I don’t consider myself a big connoisseur of parenting books. If these kiddos came with a manual, I’d be all about it…but the vast array of books available is pretty overwhelming. Everyone has an opinion. And at the end of the day, I think a parent’s instinct is a pretty good gauge.
Nonetheless, I’ve read three great books over the past year or so. I’m not sure if they would fall into the “parenting book” camp, or if they’d be better classified as human psychology, but they’ve been really insightful as I think about my growing girlies.
“One and the Same” by Abigail Pogrebin. I would recommend this book to any parent of multiples. The book presents a lot of really interesting research on twin relationships. The author offers great perspective as an identical twin herself. And her interviews with numerous sets of twins in various stages of life are really poignant.
My biggest takeaway from this book is not to over-romanticize our girls’ twinship. Certainly it’s magical to think about the twin bond, but I don’t want to set my girls up with unrealistic expectations…that if one doesn’t feel a stabbing pain when the other has a hangnail, they’ve somehow failed each other as sisters.
“Cinderella Ate My Daughter” by Peggy Orenstein. Having spent my career to date in the field of marketing, and now as the mother of young girls, this was such an interesting read. It talks about our culture with respect to a lot of toys and television programming, and even clothing design. I just want my little girls to be little girls as long as they can be…and to know that they can be anything they want to be as they grow up.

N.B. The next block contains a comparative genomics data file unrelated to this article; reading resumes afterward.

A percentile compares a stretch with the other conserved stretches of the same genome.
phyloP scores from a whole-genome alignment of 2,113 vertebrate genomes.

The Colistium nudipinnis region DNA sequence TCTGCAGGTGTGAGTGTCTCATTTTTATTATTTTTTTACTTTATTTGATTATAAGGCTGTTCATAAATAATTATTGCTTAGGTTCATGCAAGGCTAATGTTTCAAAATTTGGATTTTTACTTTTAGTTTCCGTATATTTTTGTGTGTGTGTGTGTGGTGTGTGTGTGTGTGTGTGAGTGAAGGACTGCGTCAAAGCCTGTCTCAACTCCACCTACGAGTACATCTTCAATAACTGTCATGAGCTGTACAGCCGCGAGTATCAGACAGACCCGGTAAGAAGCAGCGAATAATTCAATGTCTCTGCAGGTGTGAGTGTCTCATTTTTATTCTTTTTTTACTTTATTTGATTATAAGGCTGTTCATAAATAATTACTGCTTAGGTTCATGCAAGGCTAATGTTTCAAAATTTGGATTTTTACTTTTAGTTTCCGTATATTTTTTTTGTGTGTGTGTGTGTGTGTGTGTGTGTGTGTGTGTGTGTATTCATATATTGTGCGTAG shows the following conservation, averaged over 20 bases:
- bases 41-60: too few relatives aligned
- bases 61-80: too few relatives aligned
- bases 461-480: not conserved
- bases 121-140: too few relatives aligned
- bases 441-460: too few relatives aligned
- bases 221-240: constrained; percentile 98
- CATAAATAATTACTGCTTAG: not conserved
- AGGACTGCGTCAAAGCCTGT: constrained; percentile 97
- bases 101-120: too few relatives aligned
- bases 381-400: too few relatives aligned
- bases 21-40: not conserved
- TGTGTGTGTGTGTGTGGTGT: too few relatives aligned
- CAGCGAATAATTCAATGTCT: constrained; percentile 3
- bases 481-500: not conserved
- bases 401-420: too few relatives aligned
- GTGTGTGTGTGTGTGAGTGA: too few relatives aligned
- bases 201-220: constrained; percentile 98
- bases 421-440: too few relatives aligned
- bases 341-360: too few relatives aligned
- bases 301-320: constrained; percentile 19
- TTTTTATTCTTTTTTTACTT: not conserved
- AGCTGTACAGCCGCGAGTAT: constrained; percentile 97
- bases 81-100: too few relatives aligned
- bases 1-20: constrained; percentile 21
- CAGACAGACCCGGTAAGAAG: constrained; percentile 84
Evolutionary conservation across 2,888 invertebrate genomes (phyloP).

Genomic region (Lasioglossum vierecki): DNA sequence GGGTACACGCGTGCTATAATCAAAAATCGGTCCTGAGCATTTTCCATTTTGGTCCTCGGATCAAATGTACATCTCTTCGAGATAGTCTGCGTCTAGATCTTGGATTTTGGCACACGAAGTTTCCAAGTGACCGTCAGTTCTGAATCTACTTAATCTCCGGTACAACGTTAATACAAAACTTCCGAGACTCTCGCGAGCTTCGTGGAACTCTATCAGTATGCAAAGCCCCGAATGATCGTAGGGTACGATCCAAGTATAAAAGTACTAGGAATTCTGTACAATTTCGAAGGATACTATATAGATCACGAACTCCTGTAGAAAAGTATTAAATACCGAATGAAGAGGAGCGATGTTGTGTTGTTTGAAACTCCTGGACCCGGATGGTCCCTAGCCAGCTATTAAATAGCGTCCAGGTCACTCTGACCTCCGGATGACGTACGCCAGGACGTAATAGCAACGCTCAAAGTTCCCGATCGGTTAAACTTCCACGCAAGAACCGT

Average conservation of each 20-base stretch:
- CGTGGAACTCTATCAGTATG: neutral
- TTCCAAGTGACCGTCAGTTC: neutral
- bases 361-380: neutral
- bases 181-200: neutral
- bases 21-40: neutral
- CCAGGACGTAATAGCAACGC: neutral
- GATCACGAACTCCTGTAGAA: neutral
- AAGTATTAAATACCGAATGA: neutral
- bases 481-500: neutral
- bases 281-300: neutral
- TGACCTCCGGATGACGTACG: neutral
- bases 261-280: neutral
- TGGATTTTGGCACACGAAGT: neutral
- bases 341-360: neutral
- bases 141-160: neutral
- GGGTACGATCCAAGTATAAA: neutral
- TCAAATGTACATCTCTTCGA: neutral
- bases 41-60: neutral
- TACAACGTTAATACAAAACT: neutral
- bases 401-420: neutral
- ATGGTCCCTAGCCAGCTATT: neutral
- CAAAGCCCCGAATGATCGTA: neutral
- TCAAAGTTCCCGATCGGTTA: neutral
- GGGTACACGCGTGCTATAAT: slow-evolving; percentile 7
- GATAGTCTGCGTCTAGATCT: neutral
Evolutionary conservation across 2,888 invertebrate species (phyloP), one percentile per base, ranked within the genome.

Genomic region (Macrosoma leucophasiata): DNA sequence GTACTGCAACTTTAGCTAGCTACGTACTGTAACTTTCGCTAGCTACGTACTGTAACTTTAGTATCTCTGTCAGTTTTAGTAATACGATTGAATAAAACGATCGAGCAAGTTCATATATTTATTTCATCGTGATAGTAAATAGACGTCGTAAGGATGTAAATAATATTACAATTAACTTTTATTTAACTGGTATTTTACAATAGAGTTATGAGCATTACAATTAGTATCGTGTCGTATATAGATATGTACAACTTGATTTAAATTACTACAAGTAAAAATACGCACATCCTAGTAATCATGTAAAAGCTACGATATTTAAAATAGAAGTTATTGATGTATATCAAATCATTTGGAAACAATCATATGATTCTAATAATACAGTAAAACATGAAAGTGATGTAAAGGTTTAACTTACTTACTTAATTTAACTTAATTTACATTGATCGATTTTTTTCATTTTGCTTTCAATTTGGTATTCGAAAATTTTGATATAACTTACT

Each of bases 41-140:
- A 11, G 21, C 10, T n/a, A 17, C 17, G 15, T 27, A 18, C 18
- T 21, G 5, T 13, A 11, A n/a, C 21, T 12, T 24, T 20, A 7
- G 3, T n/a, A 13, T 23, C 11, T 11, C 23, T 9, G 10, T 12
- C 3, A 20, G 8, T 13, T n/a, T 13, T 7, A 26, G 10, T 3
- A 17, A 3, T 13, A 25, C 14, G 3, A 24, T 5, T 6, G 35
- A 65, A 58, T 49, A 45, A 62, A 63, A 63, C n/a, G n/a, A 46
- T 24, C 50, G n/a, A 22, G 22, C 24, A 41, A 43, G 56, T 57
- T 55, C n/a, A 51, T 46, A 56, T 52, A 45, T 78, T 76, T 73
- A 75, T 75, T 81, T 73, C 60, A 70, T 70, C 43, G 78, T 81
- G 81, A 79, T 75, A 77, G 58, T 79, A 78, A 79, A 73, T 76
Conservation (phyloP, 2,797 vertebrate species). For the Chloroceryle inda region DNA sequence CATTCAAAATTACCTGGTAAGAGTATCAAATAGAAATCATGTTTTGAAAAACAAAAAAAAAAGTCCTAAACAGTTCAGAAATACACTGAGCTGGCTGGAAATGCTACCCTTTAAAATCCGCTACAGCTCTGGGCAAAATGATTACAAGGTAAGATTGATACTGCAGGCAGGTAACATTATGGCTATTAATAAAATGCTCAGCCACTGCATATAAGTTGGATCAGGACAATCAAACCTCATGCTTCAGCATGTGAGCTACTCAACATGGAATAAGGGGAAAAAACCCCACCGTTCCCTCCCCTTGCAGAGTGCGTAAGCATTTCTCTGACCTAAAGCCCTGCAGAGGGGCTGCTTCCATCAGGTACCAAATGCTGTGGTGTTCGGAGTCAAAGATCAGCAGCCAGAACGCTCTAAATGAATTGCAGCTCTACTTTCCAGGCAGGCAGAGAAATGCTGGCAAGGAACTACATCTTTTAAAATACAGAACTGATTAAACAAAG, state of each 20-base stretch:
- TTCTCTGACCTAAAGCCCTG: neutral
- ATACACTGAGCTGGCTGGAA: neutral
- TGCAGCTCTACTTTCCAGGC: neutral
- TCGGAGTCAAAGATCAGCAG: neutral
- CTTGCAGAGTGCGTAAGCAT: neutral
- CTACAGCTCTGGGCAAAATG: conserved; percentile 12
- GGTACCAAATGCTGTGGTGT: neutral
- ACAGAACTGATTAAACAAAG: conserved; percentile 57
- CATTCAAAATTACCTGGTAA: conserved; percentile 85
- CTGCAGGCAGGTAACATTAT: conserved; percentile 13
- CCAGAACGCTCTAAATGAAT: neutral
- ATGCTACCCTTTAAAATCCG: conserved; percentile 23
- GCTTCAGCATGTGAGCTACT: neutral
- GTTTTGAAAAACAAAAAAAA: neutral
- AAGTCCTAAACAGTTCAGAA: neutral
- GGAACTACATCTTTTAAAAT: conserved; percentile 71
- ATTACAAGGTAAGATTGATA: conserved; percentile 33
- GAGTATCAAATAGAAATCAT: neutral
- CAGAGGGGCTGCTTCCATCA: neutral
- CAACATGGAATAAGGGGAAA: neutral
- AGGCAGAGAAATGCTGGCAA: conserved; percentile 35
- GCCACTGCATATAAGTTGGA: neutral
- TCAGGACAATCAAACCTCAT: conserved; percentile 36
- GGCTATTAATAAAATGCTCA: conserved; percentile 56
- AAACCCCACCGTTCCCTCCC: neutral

This book made me think about how marketing campaigns are targeted to children, and I hope I can eventually help my girls recognize the motivations and sort through what they truly want and need themselves.
“Einstein Never Used Flashcards” by Roberta Golinkoff, et al. This book presents a lot of research about how children learn, from birth through preschool. The authors speak to many of the types of “educational aids” on the market today, some they say have merit, others they discredit. The authors maintain that a mix of structured and free play – along with lots of reading – is the best way to promote children’s healthy emotional and “academic” development.
This book helped me get a sense for how children build skill sets in terms of language acquisition, mathematics, and social skills. It offers some great suggestions for age-appropriate play, and in general makes me feel good about the 10,000 picnics we stage every day in the den.
None of these books would I consider “how-to” guides for anything…but I love reading about different perspectives to consider on this great journey through parenthood.
Have you read any “parenting” books you’d recommend?
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